Millions in bonds returned on dead tenements

Unconditional performance bonds returned once dead tenements are fully rehabilitated.
Date: Wednesday, 01 October 2014

The implementation of the MRF has led to more than $6 million returning to tenement holders who’ve rehabilitated their dead mining tenements. 

More than $6 million in unconditional performance bonds associated with dead tenements is currently being retired to mining companies and individuals following the implementation of the Mining Rehabilitation Fund (MRF).

Department of Mines and Petroleum (DMP) Director General, Richard Sellers, explained that bonds on dead tenements are able to be retired once all land disturbance from exploration or mining activities on the tenement has been fully rehabilitated.

“Dead tenements cannot enter the MRF so any bonds associated with these tenements can only be retired once the department is satisfied that all land disturbance has been rehabilitated,” Mr Sellers said.

“Dead” tenements are those on which the former holder no longer has exploration or mining rights over the area of land, either due to the time period expiring or because the tenement has been surrendered or forfeited.

“Almost $11 million in unconditional performance bonds were being held for nearly 400 dead tenements at the beginning of 2014,” Mr Sellers sad.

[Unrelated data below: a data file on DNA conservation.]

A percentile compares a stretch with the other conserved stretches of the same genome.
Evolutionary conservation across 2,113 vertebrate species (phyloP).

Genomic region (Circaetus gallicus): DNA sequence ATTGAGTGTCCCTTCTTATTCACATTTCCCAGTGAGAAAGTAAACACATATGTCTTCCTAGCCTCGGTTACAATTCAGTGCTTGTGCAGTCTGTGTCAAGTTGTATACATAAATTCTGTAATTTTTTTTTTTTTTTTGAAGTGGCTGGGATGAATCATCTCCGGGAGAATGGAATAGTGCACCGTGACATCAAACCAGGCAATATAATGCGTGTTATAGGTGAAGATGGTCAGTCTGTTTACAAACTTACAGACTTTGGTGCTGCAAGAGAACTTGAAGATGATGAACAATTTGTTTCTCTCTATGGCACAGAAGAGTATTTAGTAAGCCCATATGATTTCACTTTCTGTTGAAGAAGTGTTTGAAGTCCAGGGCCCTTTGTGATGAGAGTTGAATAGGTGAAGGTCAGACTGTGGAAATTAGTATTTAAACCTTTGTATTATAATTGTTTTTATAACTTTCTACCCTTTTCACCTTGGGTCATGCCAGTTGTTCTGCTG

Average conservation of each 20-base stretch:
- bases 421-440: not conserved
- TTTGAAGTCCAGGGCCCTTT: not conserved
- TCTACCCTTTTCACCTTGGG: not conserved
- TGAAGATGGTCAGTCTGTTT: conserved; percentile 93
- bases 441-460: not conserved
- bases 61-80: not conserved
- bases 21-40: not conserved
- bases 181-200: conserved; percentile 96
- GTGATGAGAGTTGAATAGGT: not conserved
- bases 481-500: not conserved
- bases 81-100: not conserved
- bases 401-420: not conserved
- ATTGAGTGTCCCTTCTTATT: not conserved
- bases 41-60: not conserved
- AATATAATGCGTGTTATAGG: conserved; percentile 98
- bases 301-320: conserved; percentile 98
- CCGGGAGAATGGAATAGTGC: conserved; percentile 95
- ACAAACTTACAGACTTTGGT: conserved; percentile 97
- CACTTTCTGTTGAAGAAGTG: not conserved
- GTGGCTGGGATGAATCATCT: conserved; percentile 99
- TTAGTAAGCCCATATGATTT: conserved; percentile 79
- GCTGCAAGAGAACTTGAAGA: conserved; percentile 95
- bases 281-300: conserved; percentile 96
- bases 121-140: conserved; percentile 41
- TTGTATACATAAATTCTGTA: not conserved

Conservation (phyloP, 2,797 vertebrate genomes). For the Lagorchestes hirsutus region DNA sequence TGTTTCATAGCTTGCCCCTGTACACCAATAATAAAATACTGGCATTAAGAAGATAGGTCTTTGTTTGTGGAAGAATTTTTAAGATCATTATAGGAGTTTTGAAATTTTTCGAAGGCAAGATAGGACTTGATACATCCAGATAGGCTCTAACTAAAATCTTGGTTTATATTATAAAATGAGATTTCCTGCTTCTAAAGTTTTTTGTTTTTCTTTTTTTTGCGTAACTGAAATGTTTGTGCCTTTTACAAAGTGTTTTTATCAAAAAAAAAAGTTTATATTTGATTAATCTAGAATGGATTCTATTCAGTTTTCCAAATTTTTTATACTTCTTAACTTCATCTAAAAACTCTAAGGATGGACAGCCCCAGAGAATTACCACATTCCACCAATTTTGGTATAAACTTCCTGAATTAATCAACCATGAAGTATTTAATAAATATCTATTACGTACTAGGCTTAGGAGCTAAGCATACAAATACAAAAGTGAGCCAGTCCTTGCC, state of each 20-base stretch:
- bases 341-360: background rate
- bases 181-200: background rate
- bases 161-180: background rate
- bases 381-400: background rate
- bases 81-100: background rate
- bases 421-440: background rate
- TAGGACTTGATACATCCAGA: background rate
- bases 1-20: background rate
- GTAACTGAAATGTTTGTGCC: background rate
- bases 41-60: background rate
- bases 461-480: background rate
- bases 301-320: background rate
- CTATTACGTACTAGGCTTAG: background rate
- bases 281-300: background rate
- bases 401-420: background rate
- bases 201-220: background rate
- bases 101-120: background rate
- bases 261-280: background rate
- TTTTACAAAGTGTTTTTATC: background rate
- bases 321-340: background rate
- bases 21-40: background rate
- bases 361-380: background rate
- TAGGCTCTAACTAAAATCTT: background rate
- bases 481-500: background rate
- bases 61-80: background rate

“The department’s MRF team has been investigating these tenements and liaising with the former tenement holders.

“Where we are satisfied that all disturbance has been fully rehabilitated of absorbed into another operation, the bonds have been returned.

“A number of operators have indicated that they will now complete the rehabilitation work required on their tenements to enable the retiring of their bonds.”

Mr Sellers also said those who don’t comply with the requirements of their unconditional performance bonds will eventually have their bonds called in.

Under the MRF, tenement holders operating on Mining Act 1978 tenure contribute to a pooled fund levied according to the environmental disturbance on the tenement at the annual assessment date. All reports must be completed by 30 June each year.

The fund will be used for rehabilitation where the operator fails to meet rehabilitation obligations, and interest generated on the fund will be used to rehabilitate legacy abandoned mines.

As annual contributions to the fund are based on the amount and type of ground disturbance, the MRF also acts as an incentive for progressive rehabilitation.

The ground disturbance data collected for the 2013-14 period under the MRF is now publicly available on the DMP website at